After her thorough and eye-popping explanation, the very kind woman from Terminix proceeded to inspect the outside of our home to try to find where the ants were coming in. As it turned out, they were congregating and entering through the crawl space door.
Another explanation may be necessary here: because of the nature of the landscaped here in NC, basements are rare. The infamous red clay of the South cannot support the walls of basements, so houses tend to be built on cinderblock and cement foundations with crawl spaces. Those spaces tend to be about four feet in height, big enough to get into in order to repair plumbing or electrical issues under the house, but not big enough to expand into useable living space. Big enough for all the bugs in the county to congregate but not big enough for a family to hide in the event of a tornado. By the way, I hope I never have to test out the validity of that last statement!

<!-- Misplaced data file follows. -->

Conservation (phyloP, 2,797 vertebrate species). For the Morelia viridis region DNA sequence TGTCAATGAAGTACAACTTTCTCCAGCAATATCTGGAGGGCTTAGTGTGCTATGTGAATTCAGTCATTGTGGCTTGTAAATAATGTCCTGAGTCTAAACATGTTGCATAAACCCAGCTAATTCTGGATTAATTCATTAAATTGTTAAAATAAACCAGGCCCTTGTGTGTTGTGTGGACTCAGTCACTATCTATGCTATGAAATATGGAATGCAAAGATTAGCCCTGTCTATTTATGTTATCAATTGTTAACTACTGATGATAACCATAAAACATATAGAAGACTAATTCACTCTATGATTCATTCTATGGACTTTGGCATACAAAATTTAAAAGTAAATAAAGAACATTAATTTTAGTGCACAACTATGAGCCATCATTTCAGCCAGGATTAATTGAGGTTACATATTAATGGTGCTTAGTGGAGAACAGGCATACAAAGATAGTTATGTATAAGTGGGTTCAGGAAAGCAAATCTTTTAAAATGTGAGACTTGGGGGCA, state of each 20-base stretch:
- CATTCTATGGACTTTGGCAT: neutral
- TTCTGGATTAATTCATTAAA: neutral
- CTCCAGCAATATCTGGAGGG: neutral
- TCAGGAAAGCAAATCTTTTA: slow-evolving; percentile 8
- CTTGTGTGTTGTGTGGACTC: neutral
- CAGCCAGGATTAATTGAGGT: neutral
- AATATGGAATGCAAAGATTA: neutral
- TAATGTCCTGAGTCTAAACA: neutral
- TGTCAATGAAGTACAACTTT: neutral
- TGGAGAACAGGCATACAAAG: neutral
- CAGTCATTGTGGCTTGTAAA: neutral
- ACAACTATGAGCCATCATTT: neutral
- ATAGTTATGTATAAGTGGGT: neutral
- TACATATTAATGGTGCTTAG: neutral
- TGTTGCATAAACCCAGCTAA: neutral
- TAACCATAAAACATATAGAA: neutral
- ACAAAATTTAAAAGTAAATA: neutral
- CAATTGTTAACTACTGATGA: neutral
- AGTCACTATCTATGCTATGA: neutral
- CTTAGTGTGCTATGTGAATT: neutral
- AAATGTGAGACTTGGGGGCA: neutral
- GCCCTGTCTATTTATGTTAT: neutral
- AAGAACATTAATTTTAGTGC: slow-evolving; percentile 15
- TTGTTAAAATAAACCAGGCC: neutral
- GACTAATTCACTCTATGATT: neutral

Yes, the ants had found a way into the crawl space, a crevice in the floor below the house, and were apparently planning another invasion. She said she powdered them, sprayed them, and used all the other weapons at her disposal to discourage them from continuing with their assault. I thanked her, asked God to protect us from any long-term effects of our exposure to only He-knows-what, and breathed a sigh of relief.
Within moments of her departure, a spiritual analogy flashed through my mind.
I'll share it tomorrow.